Before deciding whether to go through with a medical procedure, it's important for patients to balance their expectations on recovery. A new data-driven tool being developed allows them to do just that.
A team led by Cynthia Rudin (pictured), a professor at the Massachusetts Institute of Technology Sloan School of Management, has created a tool that enables patients to obtain predictions for surgical recoveries, the school announced this week. Rudin and the other researchers--MIT Ph.D. student Fulton Wang, and Tyler McCormick and John Gore, M.D., both from the University of Washington--took data from patient surveys on sexual function in order to create a personal recovery curve from prostatectomies.
They wanted to model what a patient's recovery would be like, while making it personalized, Rudin said in an interview with FierceHealthIT.
It was important to provide patients "with something to use to manage expectations. Something visual," she said. They wanted to include, not only the information curve, Rudin added, but also the uncertainty around the curve to provide patients' with as much information as possible.
"It gives them a choice in what treatment to get," she said. "If you don't have correct information about what your recovery is going to look like, it's harder to know which direction to take."
The patients are able to get the information through an interactive tool on an iPad, Rudin said. Through the app, they provide their age and sexual function level, and it gives them a set of personalized curves. The researchers are in the process of getting permission to do a clinical trial, Rudin said.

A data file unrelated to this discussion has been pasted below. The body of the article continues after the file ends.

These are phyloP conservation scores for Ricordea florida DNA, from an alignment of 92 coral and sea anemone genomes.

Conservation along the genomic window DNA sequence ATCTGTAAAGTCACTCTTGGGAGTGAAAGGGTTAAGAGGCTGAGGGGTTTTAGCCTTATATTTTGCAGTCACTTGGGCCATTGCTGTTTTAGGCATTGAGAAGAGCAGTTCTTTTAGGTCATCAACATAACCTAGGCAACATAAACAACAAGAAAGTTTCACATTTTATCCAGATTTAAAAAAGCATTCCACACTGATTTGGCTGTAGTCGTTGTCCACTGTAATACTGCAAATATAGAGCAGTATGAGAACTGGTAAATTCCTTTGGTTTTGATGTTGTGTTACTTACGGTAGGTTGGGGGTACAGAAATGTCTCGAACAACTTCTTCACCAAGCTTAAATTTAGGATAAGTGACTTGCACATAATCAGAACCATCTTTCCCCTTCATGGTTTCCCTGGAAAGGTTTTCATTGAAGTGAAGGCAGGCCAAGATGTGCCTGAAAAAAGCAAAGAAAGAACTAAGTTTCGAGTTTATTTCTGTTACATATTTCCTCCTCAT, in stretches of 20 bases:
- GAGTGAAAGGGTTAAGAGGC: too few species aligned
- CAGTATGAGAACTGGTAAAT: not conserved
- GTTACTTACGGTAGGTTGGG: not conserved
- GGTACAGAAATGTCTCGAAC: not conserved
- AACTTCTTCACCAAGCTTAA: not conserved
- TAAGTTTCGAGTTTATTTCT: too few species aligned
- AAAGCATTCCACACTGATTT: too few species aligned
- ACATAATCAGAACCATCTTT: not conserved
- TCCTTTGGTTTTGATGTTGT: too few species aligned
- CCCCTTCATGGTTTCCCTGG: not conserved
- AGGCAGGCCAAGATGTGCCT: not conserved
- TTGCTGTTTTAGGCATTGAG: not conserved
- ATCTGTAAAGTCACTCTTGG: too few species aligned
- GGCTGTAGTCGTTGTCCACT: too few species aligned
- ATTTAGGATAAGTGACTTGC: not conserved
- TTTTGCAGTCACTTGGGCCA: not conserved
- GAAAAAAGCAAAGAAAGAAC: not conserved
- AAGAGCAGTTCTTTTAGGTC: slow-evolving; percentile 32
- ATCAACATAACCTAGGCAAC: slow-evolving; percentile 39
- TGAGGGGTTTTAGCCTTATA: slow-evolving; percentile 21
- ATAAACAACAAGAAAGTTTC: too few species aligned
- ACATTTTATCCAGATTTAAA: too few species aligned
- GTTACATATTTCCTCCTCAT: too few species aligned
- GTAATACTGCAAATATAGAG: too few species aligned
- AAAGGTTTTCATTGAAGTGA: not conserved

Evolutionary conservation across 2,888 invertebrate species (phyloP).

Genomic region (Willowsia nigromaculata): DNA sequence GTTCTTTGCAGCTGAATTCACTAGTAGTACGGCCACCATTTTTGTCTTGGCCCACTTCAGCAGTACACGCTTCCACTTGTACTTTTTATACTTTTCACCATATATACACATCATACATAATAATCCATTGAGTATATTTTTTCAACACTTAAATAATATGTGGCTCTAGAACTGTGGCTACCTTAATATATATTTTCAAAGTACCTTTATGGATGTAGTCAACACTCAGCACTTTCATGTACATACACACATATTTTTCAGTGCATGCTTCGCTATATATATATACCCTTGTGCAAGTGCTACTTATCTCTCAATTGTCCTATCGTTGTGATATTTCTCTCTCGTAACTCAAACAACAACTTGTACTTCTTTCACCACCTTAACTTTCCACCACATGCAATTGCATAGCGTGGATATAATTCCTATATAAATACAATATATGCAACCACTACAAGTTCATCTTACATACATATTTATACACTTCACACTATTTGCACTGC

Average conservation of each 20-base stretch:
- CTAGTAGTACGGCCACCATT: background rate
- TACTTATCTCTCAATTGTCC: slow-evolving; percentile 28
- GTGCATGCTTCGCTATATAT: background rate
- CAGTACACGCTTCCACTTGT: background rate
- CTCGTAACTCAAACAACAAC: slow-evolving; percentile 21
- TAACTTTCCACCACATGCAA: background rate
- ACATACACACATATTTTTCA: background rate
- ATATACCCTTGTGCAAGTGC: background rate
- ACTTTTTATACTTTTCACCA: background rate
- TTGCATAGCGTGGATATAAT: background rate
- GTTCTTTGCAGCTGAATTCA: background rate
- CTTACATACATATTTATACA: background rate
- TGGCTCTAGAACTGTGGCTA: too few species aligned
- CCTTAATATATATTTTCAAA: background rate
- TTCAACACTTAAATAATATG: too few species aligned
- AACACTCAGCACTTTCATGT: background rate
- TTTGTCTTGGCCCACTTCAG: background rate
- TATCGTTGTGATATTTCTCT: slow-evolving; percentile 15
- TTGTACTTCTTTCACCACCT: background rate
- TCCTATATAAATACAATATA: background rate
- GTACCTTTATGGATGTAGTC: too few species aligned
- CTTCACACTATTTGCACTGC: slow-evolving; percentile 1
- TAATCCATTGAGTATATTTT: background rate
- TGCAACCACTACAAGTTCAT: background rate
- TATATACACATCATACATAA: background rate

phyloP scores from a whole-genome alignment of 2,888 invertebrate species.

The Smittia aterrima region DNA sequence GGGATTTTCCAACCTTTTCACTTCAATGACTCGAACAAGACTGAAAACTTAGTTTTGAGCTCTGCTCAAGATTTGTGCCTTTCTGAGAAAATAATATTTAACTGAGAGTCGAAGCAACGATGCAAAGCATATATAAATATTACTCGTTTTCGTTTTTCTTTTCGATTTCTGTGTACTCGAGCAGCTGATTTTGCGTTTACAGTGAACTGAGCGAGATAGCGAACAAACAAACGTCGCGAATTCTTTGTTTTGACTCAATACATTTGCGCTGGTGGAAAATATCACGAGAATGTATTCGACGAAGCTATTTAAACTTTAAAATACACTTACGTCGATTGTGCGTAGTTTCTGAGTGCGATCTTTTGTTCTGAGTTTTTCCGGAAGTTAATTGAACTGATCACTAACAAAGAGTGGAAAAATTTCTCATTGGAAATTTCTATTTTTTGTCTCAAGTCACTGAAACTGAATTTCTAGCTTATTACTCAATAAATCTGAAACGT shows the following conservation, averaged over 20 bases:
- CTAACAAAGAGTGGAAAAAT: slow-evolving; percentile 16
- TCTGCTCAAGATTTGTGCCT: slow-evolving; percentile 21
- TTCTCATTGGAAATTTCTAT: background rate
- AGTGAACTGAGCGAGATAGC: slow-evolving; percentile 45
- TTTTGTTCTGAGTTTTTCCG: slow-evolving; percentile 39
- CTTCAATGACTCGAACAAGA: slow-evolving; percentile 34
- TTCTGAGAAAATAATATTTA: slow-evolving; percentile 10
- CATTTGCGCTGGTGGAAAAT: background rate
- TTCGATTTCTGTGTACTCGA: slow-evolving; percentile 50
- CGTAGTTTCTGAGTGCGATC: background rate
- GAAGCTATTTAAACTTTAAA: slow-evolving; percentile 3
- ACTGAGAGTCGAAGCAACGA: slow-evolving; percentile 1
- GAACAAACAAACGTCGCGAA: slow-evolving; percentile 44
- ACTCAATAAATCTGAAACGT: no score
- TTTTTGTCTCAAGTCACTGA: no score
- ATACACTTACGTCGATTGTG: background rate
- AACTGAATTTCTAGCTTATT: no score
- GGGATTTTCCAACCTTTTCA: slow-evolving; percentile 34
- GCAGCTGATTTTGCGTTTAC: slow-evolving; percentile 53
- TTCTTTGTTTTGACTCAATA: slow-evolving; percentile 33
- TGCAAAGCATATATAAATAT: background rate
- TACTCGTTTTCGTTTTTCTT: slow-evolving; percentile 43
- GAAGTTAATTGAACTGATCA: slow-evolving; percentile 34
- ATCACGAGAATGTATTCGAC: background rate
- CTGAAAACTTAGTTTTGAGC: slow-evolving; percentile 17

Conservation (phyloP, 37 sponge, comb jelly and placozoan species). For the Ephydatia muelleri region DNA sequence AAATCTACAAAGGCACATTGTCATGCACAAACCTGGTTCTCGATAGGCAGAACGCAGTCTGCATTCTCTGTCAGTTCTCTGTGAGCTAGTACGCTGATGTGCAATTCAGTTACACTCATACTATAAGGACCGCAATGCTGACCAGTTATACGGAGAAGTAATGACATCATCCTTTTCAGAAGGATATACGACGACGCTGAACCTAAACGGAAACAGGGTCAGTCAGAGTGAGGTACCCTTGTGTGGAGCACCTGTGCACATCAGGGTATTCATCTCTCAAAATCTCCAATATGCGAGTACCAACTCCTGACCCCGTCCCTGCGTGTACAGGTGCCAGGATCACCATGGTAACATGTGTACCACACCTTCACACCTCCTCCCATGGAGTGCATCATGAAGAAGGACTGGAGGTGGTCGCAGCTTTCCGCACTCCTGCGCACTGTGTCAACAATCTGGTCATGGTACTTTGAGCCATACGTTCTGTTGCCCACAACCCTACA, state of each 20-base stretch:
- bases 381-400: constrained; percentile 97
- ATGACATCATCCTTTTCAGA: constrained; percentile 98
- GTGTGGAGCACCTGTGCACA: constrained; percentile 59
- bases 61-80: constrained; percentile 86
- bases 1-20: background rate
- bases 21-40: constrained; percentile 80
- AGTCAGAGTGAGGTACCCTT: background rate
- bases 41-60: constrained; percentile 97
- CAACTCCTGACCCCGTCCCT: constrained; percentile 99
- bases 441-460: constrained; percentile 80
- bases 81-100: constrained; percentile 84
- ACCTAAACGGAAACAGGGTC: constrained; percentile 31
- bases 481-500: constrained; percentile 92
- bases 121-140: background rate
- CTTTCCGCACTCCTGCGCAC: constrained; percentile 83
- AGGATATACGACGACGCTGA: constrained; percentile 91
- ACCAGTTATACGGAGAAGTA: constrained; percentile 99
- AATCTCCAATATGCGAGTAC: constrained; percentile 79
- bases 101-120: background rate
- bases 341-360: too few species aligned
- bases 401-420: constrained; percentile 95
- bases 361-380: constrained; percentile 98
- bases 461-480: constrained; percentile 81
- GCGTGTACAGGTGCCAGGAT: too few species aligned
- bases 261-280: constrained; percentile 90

While their focus was on prostatectomy, Rudin said the model can be used on other surgeries and recoveries from medical emergencies, such as strokes.
"The general goal of big data to help with predictive modeling in healthcare has major implications for health," Rudin said. "There's no paper that can have this full trajectory. Being able to better forecast recovery could have a major influence on patients' decisions going forward."
These types of data-based models are already being implemented at Rush University Medical Center--which is using predictive analytics for quality and efficiency improvement efforts. In an interview with FierceHealthcare, Lac Tran, Rush's CIO, spoke about using predictive analytics to improve care for patients at risk for stroke and cardiac arrest.
To that end, the University of Pittsburgh Medical Center has taken things one step further by developing models that take analytics beyond patient claims to household data, like shopping preferences.
To learn more:
- read the announcement